Strategies, Challenges, and Answers

Excess Policy vs. Umbrella Policy: What Is The Difference?

Often the terms Umbrella Insurance and Excess Insurance are used interchangeably.  Is there a difference?  What is it?

Let’s start with primary insurance.  Primary insurance is the first layer of insurance.  Primary insurance provides immediate coverage upon an occurrence or a loss as described by the policy.  Fireman’s Fund Ins. Co. v. Md. Cas. Co., 65 Cal. App. 4th 1279, 1304, 77 Cal. Rptr. 2d 296, 311 (1998).  

Primary insurers generally have the primary duty of defense.  Olympic Ins. Co. v. Emp’rs Surplus Lines Ins. Co., 126 Cal. App. 3d 593, 597, 178 Cal. Rptr. 908, 910 (1981).  

Excess insurance is secondary coverage.  Excess insurance is meant to kick in when a predetermined amount of the primary coverage has been exhausted.  Whitehead v. Fleet Towing Co. (1982), 110 Ill. App. 3d 759, 764, 442 N.E.2d 1362, 1366, 66 Ill. Dec. 449.  It has been said that a true excess policy is one which is specifically intended to only come into play when the limits of the underlying coverage are exhausted.  Guar. Nat’l Ins. Co. v. Am. Motorists Ins. Co., 981 F.2d 1108, 1109 (9th Cir. 1992)

Excess carriers are not responsible for the investigation, negotiation or defense of the claim.  That is left to the primary carrier until those primary limits are exhausted.  Frankenmuth Mut. Ins. Co. v. Cont’l Ins. Co., 450 Mich. 429, 435 n.4, 537 N.W.2d 879, 881 (1995).  

While there are some similarities, an umbrella policy and a “true excess” policy are different.  

In certain circumstances, an umbrella policy might function as secondary or true excess policy.  Umbrella policies are written to protect an insured against catastrophic loss.  It might designate an underlying primary policy and it might only come into play when the underlying policy is exhausted.  Bailey v. State Farm Fire & Cas. Co., 267 Ill. App. 3d 653, 661, 205 Ill. Dec. 206, 213, 642 N.E.2d 1323, 1330 (1994).  

However, an umbrella policy might also provide coverage that is broader than an excess policy.  For example, an umbrella policy can provide insurance for risks that the primary policy might not cover.  

Umbrella policies differ from standard excess insurance policies in that they are designed to fill gaps in coverage both vertically (by providing excess coverage) and horizontally (by providing primary coverage). See Bryan Constr. Co. v. Employers’ Surplus Lines Ins. Co., 60 N.J. 375, 290 A.2d 138, 139-40 (finding that insurance policy was “expressly called an ‘umbrella policy’ by the insurer. Its very nomenclature suggested a purpose to protect against gaps in the underlying policies and indicated more than mere excess coverage”) (N.J. Sup. Ct. 1972)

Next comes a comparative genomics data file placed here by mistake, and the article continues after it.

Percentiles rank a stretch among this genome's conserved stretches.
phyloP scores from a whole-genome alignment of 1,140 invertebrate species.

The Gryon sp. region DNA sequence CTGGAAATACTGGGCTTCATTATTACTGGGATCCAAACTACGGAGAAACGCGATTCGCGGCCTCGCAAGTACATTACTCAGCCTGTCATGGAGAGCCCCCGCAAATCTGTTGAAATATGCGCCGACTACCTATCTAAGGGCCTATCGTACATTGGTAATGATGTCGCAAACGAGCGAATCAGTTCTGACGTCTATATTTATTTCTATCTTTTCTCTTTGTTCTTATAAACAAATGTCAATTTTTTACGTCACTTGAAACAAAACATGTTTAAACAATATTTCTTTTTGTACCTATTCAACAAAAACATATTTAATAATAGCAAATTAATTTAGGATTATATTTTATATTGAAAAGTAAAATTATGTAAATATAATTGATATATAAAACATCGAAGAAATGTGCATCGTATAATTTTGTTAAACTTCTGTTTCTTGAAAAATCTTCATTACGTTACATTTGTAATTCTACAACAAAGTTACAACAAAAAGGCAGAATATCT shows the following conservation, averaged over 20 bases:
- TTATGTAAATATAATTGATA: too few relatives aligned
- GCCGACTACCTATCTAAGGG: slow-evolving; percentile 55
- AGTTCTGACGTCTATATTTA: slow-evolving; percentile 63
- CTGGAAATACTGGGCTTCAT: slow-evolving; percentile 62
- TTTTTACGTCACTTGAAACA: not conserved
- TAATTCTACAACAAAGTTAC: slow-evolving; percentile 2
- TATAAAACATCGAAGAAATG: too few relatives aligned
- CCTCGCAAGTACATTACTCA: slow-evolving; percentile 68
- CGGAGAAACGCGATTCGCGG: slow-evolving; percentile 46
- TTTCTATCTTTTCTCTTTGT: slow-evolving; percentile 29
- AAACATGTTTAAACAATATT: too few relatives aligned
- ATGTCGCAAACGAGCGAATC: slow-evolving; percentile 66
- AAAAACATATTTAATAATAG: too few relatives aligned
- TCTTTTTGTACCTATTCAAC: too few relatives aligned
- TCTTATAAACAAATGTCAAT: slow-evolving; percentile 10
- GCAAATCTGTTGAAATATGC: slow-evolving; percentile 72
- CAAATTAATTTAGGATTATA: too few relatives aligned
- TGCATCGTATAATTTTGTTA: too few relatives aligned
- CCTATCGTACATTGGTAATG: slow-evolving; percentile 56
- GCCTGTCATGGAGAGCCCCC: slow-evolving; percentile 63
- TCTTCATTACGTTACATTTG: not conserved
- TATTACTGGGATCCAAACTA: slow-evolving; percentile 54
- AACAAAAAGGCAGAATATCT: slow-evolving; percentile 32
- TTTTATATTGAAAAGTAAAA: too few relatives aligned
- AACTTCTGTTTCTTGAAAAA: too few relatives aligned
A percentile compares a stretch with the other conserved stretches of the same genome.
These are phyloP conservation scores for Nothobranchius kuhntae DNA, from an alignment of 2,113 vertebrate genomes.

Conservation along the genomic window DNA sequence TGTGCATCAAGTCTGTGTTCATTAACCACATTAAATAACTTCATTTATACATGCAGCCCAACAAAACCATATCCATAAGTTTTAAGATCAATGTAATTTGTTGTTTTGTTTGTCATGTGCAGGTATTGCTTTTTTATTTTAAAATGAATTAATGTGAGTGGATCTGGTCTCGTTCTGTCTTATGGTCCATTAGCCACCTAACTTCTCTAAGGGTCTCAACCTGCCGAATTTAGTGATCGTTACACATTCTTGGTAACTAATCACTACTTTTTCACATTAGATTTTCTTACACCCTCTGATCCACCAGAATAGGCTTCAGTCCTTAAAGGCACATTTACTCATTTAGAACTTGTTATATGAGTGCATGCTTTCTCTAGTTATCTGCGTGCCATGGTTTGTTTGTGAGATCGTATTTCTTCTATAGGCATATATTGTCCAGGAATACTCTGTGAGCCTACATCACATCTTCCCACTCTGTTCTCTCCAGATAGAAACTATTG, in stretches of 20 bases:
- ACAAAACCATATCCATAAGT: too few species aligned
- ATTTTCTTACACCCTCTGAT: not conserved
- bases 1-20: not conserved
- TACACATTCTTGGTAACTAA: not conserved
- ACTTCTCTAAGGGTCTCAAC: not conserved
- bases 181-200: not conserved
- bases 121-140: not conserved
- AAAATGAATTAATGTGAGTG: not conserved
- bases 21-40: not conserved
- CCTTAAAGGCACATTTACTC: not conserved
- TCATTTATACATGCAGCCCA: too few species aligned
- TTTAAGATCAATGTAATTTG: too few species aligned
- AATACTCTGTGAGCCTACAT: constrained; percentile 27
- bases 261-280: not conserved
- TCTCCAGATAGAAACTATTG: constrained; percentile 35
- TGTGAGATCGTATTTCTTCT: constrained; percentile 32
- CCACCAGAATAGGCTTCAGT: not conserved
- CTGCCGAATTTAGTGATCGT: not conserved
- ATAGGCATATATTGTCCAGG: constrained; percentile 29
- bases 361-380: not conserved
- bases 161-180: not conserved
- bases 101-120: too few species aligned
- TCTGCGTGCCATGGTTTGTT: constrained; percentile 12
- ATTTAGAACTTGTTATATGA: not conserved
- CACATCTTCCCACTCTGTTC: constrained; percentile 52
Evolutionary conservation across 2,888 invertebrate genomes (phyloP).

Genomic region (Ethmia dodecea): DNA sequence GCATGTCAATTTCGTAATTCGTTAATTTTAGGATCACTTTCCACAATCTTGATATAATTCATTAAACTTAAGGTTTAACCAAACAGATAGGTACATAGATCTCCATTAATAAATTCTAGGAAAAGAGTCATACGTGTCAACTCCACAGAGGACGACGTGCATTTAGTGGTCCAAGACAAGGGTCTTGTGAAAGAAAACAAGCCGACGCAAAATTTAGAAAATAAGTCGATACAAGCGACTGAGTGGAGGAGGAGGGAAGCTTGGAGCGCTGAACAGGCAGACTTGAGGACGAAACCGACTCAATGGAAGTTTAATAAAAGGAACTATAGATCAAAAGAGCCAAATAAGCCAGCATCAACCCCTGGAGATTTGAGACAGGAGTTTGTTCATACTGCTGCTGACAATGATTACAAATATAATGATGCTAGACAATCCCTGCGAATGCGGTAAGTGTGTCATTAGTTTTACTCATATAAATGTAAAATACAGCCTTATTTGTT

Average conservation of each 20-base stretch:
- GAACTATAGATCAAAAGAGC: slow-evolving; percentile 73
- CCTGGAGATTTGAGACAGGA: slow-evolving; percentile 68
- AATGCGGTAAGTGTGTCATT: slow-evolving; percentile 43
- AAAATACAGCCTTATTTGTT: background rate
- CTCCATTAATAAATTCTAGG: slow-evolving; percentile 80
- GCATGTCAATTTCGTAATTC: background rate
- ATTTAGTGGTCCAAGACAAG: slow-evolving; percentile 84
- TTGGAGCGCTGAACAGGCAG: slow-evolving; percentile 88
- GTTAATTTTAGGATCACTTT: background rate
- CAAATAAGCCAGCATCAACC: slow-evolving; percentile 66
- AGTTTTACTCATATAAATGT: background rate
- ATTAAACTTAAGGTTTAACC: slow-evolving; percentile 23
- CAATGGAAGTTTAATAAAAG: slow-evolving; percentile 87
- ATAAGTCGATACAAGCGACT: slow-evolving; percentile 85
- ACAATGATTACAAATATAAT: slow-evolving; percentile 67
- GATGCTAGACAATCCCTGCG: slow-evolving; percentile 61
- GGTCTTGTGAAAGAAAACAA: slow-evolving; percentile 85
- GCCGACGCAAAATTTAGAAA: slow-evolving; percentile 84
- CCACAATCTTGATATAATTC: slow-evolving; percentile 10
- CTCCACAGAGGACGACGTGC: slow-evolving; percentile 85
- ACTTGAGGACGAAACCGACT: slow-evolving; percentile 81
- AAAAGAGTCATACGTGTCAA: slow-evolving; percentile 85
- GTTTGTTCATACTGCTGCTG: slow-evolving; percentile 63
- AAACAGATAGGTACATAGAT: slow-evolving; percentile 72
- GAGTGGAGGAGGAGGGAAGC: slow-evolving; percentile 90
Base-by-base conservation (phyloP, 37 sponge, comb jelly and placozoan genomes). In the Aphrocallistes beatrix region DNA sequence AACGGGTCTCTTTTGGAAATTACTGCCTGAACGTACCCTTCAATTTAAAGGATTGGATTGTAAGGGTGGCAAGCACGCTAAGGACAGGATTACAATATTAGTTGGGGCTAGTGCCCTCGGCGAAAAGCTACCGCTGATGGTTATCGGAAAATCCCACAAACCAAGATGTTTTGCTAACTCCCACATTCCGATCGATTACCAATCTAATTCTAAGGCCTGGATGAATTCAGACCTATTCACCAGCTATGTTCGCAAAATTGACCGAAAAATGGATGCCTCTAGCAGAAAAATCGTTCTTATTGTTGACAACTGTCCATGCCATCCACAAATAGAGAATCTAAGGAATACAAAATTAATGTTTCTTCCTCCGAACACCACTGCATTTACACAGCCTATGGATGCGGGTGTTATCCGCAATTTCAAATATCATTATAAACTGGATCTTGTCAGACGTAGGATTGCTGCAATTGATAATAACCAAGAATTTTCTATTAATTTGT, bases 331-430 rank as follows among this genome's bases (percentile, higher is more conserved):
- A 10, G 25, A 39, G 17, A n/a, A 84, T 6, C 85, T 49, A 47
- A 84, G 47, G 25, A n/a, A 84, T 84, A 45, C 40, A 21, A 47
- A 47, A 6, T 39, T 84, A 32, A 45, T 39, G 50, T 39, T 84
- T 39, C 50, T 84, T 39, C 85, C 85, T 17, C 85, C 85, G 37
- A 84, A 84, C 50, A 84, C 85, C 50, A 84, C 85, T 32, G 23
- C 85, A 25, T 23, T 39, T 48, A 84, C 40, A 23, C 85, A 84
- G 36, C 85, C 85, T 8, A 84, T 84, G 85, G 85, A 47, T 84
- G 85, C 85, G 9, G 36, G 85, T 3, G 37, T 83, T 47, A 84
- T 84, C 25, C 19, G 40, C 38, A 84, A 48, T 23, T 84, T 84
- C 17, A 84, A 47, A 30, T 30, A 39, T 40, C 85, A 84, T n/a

Commercial Union Ins. Co. v. Walbrook Ins. Co., 7 F.3d 1047, 1053 (1st Cir. 1993)

As succinctly stated by the Eleventh Circuit in Garmany v. Mission Insurance Co., 785 F.2d 941, 948 (11th Cir. 1986), umbrella policies have two functions: 1) to provide for a higher limit of liability for those losses typically covered by liability insurance — general liability…; [and] 2) to provide for some coverage of those less common losses not typically covered by liability insurance — e.g., malpractice liability, advertiser’s liability, blanket contractual liability, world-wide operations liability, etc.”

Am. Special Risk Ins. Co. v. A-Best Prods., 975 F. Supp. 1019, 1022 (N.D. Ohio 1997).

Where an umbrella policy covers acts as a “true excess” the costs of defense are handled the same as an excess policy.  In other words, the primary covers the defense.  

On the other hand, where an umbrella policy has dropped down and has become a primary policy, then it is treated like any other concurrent policy.  A decision must be made as to how to pro-rate the costs of defense.  

Usually, you look to the Other Insurance provisions of the primary policies.  Nevada has adopted the “Lamb-Weston” rule based upon the case of Lamb-Weston, Inc. v. Oregon Auto. Ins. Co., 341 P.2d 110 (Or. 1959).  That rule stands for the proposition that “the “other insurance” clause contained in one policy of insurance was null and void when it conflicts with a similar clause contained in another policy of insurance.”  Travelers Ins. Co. v. Lopez, 93 Nev. 463, 468, 567 P.2d 471, 474 (1977).  In that case, the Nevada Supreme Court said:

the better view favors respondent’s position that an insured is entitled to payment in full up to the policy limit, with respect to each policy under which coverage is afforded, and that “other insurance” clauses and similar clauses which purport to limit liability are void. Geyer v. Reserve Insurance Company, 447 P.2d 556 (Ariz. 1968); Sparling v. Allstate Insurance Company, 439 P.2d 616 (Or. 1968); Sellers v. United States Fidelity and Guaranty Company, 185 So.2d 689  [*469]  (Fla. 1966); Bryant v. State Farm Mutual Auto. Ins. Co., 140 S.E.2d 817 (Va. 1965).

“The original reason for ‘other insurance’ clauses was to prevent overinsurance and double recovery under property and fire insurance policies. But since there is a greatly diminished risk of fraudulent claims under an automobile liability insurance policy, this original purpose of ‘other insurance’ clauses is of only limited importance.” Werley v. United Services Auto. Ass’n., 498 P.2d 112, 116-117 (Alaska 1972). “Other insurance” clauses “function solely to reduce or eliminate the insurer’s loss in the event of concurrent coverage of the same risk.” 1 [***13]  If there ever was a strong rationale for the the use of “other insurance” clauses it has, on facts such as those presently before us, substantially evaporated.

Id. at 468-69, 567 P.2d at 474-75.  

Please contact Mike Mills at Bauman, Loewe, Witt & Maxwell to ask about Nevada Insurance Coverage, Nevada Trucking Law or Nevada Insurance Law.  He can be reached at 702.240.6060×114 and by email at